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Top Republicans tell us that yesterday may have been an inflection point in the West Wing meltdown — that if behavior like this continues, apparently sanctioned by the President, people will finally leave.

  • The story that they've been telling themselves and others, about the President growing in office, looks more and more like a fable. Instead, insiders feel the situation is getting worse.
  • A George W. Bush alumnus told us last night: "Republicans don't care about Russia. They do care about dysfunction."
  • What triggered this new bearishness among White House officials and their allies were the crude quotes by incoming White House communications director Anthony Scaramucci to The New Yorker's Ryan Lizza in a jaw-dropping piece headlined, "Anthony Scaramucci Called Me to Rant About Reince Priebus: He started by threatening to fire the entire White House communications staff. It escalated from there."

In the seconds after the astonishing story posted, a veteran lobbyist sent me a screenshot and said: "not sure if this is truly real."

It wasn't The Onion. It was real:

  • Scaramucci said White House chief of staff Reince Priebus "is a f---ing paranoid schizophrenic, a paranoiac."
  • "He reiterated that Priebus would resign soon, and he noted that he told Trump that he expected Priebus to launch a campaign against him. 'He didn't get the hint [when it was announced] that I was reporting directly to the President.'"
  • "Scaramucci also told me that, unlike other senior officials, he had no interest in media attention. 'I'm not Steve Bannon, I'm not trying to s--k my own c--k ... I'm not trying to build my own brand off the f---ing strength of the President. I'm here to serve the country.'"
  • "Yeah, let me go, though, because I've gotta start tweeting some sh-t to make this guy [the White House chief of staff] crazy."

What some in the West Wing are thinking: There are interns reading this.

Be smart: The President likes people with backbone. And at the moment, Scaramucci is empowered: We're told the President loved the Mooch quotes. But President Trump doesn't like being upstaged. "Mini-me" can't forget the "Mini" part. Being more Trump than Trump, in Trump's house, is a dangerous game.

P.S. A source close to Mooch says he thought he was off the record, and Mooch tweeted: "I made a mistake in trusting in a reporter. It won't happen again."

A New Yorker spokesperson tells us: "Late in the conversation, Scaramucci requested that one part be off the record, and we respected that. The rest was on the record. Today (Thursday), Ryan and Scaramucci had another conversation and Scaramucci was clear and agreed that the conversation was on the record."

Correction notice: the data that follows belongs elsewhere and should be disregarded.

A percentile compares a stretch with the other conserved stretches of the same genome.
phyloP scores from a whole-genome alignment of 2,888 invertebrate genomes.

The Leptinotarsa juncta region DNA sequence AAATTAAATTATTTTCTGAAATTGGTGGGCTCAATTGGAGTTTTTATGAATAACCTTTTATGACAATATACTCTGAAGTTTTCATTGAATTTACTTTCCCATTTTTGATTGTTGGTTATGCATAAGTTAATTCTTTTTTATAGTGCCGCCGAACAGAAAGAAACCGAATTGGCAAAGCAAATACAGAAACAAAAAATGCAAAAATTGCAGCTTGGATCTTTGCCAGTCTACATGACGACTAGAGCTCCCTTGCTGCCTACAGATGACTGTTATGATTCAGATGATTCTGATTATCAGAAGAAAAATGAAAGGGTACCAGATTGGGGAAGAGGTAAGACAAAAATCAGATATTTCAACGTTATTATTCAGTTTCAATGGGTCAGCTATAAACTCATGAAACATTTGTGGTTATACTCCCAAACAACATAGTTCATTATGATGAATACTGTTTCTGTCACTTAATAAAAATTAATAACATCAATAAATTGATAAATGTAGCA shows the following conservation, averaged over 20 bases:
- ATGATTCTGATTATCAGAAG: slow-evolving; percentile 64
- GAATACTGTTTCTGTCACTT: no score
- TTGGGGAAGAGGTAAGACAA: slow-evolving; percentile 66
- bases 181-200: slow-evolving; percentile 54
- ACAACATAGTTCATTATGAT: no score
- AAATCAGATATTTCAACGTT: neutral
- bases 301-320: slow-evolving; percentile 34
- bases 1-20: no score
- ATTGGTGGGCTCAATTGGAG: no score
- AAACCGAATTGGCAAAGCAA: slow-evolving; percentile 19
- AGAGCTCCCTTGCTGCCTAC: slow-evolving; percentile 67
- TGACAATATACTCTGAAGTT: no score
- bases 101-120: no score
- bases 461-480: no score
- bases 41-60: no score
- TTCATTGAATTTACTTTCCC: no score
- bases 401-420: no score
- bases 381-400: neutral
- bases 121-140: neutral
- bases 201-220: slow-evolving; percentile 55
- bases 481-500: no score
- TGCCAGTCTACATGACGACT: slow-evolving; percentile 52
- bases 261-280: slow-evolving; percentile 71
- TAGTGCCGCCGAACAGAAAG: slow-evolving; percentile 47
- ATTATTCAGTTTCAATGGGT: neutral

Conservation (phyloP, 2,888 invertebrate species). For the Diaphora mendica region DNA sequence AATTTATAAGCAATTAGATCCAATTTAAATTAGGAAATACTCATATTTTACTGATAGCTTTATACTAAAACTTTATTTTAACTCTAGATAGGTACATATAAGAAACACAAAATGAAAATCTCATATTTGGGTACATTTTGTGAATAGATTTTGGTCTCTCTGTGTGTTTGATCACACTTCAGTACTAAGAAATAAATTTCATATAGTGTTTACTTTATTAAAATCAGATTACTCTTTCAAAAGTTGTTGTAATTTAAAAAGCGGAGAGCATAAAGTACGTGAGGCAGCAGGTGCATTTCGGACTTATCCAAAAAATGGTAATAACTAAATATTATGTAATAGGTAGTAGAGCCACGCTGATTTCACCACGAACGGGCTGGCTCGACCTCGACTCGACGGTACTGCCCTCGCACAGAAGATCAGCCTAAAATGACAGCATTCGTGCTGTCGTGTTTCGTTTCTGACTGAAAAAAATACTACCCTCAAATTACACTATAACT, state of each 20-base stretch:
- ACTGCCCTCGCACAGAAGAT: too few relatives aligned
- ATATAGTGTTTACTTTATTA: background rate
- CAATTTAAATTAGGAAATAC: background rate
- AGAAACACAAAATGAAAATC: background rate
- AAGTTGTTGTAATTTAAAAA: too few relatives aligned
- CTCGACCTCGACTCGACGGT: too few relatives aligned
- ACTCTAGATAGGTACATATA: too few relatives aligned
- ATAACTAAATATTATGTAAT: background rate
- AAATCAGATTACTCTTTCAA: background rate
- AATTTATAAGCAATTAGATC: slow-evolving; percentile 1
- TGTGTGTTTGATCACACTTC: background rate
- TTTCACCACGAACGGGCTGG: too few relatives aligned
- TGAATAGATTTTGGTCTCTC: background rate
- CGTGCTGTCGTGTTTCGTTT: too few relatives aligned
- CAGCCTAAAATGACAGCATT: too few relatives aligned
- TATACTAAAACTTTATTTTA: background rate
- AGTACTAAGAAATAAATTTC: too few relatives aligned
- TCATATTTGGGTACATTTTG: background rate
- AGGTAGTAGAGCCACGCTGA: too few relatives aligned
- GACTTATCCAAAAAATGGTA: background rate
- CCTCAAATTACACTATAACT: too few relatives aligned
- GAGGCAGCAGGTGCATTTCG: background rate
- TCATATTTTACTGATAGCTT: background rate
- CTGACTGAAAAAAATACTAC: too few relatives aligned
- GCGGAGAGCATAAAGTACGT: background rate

Go deeper

Trump's Tucker mind-meld

Photo illustration: Sarah Grillo/Axios. Photo: Roy Rochlin/Getty Images and BRENDAN SMIALOWSKI/AFP via Getty Images

If you want to understand the rhetorical roots of Trump's Independence Day speech at Mount Rushmore, go back and watch Tucker Carlson's monologues for the past six weeks.

Between the lines: Trump — or rather his speechwriter Stephen Miller — framed the president's opposition to the Black Lives Matter protest movement using the same imagery Carlson has been laying out night after night on Fox.

Updated 2 hours ago - Politics & Policy

Coronavirus dashboard

Illustration: Aïda Amer/Axios

  1. Global: Total confirmed cases as of 6 p.m. ET: 11,366,145 — Total deaths: 532,644 — Total recoveries — 6,154,138Map.
  2. U.S.: Total confirmed cases as of 6 p.m. ET: 2,874,396 — Total deaths: 129,870 — Total recoveries: 906,763 — Total tested: 35,512,916Map.
  3. States: Photos of America's pandemic July 4 ICU beds in Arizona hot spot near capacity — Houston mayor warns about hospitals
  4. Public health: U.S. coronavirus infections hit record highs for 3 straight days.
  5. Politics: Former Trump official Tom Bossert says face masks “are not enough”
  6. World: Mexican leaders call for tighter border control as infections rise in U.S.
  7. Sports: Sports return stalked by coronavirus
  8. 1 📽 thing: Drive-in movie theaters are making a comeback.

Bolton's hidden aftershocks

Photo illustration: Sarah Grillo/Axios. Photo: Justin Sullivan/Getty Images

The news media has largely moved on, but foreign government officials remain fixated on John Bolton's memoir, "The Room Where It Happened."

Why it matters: Bolton's detailed inside-the-Oval revelations have raised the blood pressure of allies who were already stressed about President Trump's unreliability.